Yielding to pressure from community activists, Mayor Richard Riordan and Police Chief Bernard C. Parks said Thursday they favor redeploying LAPD's senior lead officers, the community liaisons who had been assigned to routine patrol duties.
At a news conference Thursday, Riordan announced a plan to bring back and enhance the program he said will improve "community policing without reducing field or patrol resources."
The decision delighted San Fernando Valley leaders such as City Councilman Joel Wachs of Studio City. He praised Riordan's about-face, noting that support for the program ran deep in the Valley for many years.
"It's tremendously significant," said Wachs. "It's critical as part of the effort to reform the department and restore public confidence in the police."
Wachs, a mayoral candidate from Studio City, said the mayor and LAPD responded to pressure to reform the department, including an unsuccessful effort by some council members to put the senior lead officer program into the consent decree with the Justice Department that will reform police operations.
Riordan proposed putting the program's 168 senior lead officers on a seven-day schedule, and providing them with special training to enhance their ability to problem solve, plan strategically and deal effectively with the mentally disabled.
He also proposed phasing in half of the officers immediately and the remaining 84 during the coming fiscal year.
The Police Commission will consider Riordan's proposal next Tuesday.
"I'm fully supportive of the mayor's call for reinstating the senior lead officer program--and enhancing it," said Police Commissioner Gerald Chalef. "I think it's an outstanding program."
Senior lead officers were deployed in the early 1990s on the recommendation of the Christopher Commission as part of an effort to repair damaged relations between police and the community.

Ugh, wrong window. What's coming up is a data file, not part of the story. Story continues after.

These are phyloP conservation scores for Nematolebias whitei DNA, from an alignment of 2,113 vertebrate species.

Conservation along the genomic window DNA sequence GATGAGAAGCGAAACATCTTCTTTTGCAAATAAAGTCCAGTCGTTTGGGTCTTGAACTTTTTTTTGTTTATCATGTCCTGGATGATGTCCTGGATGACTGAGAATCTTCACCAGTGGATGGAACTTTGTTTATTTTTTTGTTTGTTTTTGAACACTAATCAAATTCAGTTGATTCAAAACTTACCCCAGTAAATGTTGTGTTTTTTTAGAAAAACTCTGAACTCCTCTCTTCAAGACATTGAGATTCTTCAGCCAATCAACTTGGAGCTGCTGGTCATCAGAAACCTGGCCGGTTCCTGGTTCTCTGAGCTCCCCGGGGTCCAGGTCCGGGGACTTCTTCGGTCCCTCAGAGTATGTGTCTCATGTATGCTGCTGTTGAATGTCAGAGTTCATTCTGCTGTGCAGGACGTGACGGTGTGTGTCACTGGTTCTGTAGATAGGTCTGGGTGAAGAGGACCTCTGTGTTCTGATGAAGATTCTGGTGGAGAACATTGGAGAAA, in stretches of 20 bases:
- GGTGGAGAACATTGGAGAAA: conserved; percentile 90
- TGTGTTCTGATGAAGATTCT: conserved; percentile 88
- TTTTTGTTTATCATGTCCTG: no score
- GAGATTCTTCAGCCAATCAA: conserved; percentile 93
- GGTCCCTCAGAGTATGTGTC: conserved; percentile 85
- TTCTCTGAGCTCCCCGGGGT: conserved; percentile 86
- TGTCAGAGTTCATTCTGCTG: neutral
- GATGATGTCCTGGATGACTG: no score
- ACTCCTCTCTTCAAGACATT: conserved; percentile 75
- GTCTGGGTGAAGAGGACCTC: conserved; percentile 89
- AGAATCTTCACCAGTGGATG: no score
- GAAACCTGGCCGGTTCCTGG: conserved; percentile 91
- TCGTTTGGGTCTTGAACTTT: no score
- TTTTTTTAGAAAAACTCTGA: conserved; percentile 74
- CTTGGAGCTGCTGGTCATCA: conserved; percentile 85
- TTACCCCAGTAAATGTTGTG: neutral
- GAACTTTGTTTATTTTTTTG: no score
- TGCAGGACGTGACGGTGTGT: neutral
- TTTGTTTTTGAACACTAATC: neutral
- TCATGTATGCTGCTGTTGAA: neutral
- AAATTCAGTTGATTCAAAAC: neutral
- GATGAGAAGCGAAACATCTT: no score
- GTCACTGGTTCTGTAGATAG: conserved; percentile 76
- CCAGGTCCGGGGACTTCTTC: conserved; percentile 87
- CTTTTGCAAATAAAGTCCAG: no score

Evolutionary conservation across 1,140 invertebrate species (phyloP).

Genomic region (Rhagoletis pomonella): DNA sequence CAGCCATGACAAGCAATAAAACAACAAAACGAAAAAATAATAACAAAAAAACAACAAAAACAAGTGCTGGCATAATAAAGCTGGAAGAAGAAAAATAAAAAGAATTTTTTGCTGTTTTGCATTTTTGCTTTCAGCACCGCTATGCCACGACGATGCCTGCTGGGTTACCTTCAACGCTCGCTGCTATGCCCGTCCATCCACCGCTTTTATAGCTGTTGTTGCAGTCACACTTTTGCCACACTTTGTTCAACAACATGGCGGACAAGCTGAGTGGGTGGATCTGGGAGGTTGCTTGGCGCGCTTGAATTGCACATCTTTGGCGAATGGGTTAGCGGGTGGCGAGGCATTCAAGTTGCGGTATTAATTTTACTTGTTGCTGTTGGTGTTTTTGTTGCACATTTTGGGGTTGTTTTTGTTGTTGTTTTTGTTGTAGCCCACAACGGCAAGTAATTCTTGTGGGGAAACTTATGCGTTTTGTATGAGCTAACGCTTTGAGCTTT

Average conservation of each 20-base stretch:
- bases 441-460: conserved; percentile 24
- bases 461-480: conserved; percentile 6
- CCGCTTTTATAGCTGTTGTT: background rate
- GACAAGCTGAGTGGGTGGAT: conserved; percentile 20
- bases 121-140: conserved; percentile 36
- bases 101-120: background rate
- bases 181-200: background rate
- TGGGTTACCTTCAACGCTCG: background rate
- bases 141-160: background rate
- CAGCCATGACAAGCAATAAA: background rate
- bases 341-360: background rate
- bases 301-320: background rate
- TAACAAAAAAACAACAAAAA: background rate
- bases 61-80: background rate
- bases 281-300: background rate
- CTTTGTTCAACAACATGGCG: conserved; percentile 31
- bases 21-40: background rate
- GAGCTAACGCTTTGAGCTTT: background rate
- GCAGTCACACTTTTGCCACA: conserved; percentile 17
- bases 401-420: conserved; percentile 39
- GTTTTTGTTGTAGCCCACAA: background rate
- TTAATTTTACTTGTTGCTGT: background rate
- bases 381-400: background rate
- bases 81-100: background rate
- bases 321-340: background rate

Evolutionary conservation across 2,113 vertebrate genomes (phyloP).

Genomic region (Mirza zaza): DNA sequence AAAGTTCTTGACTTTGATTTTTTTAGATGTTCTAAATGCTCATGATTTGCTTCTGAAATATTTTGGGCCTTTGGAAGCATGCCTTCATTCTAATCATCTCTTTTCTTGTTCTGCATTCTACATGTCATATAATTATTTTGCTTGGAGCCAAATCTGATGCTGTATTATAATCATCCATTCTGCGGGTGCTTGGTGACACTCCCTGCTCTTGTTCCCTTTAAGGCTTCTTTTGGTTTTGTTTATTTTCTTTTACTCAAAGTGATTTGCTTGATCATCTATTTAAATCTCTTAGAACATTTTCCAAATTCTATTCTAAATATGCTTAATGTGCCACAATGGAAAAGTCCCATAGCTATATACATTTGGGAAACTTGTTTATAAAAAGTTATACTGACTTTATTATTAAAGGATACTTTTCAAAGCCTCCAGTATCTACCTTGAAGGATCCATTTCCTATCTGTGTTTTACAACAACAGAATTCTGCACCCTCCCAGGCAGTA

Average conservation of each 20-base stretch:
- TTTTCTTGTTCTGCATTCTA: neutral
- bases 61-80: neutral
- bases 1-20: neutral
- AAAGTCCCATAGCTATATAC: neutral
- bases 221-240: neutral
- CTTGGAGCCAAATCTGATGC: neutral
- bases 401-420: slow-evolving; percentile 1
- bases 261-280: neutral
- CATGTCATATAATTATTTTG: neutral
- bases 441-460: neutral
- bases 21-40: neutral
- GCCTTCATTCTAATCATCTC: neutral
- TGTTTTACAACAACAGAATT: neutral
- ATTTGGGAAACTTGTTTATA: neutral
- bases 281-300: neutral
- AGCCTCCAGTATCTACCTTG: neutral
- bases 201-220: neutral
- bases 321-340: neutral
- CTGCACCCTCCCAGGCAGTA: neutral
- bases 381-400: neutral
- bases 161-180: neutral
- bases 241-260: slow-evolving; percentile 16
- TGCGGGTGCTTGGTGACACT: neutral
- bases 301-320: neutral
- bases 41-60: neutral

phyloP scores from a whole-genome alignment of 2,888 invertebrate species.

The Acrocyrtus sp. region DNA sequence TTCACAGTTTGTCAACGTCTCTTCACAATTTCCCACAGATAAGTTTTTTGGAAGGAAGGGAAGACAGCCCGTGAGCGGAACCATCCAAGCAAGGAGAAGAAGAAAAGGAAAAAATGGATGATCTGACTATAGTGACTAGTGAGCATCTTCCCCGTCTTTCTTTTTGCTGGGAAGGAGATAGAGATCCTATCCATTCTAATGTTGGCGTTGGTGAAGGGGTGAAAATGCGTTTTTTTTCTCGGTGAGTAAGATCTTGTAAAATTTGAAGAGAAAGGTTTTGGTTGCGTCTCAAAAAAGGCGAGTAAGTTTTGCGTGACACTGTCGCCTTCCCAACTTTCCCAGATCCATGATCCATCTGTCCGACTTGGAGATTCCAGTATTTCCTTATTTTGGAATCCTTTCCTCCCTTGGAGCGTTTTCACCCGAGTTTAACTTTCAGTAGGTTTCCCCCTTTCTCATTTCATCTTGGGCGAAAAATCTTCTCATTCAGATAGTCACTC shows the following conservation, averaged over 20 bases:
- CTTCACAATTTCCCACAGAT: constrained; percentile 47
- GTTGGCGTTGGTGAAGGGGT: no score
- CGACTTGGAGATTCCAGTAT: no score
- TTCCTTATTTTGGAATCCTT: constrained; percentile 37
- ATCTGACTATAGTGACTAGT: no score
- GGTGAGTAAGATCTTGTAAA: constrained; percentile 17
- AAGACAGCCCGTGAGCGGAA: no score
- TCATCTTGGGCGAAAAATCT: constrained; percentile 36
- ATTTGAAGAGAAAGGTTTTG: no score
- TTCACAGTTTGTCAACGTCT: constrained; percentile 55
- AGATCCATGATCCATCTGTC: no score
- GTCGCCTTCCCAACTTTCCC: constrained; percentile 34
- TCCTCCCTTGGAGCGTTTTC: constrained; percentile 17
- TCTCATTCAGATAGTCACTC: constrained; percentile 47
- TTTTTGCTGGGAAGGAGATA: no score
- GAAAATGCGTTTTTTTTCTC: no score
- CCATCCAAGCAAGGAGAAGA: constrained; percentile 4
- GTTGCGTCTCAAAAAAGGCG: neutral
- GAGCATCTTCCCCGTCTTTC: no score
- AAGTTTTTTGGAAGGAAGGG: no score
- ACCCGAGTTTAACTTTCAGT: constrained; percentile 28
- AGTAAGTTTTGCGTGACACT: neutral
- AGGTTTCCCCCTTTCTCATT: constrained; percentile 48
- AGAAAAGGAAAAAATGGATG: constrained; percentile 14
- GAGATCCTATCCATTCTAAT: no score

Under the program, 168 officers were assigned to work as liaisons to Neighborhood Watch groups, homeowner associations and business leaders, with a goal of addressing such crimes as graffiti and drug dealing. The program proved popular in many neighborhoods, and there was an outcry from community activists when Parks announced in 1999 that he was reassigning the lead officers to routine patrol duties. The change, he said, was part of an effort to involve the entire force in community policing.
Since scrapping the program, Parks had dismissed repeated calls from activists and many city officials to bring back the senior lead officers.
But he changed his position Thursday.
"The department is pleased that the mayor shares in the department's committed goal of institutionalizing community-based policing" throughout the department, Parks said.
At a news conference outside the Hollenbeck police station in Boyle Heights, Riordan said the restored program "will be better than ever."
"Senior lead officers will be able to fulfill their patrol duties," Riordan said, "providing a visible neighborhood presence, greater access seven days a week and accountability to community leaders."
Parks' change of mind was welcomed by Neighborhood Watch groups and activists. In North Hollywood, residents Sandra Munz and Page Miller had formed a group called Save Our Senior Leads.
"We are cautiously optimistic," Munz said after the announcement.
Miller said Riordan had little choice, with most City Council members, five mayoral candidates and community leaders pushing for the senior leads to be restored.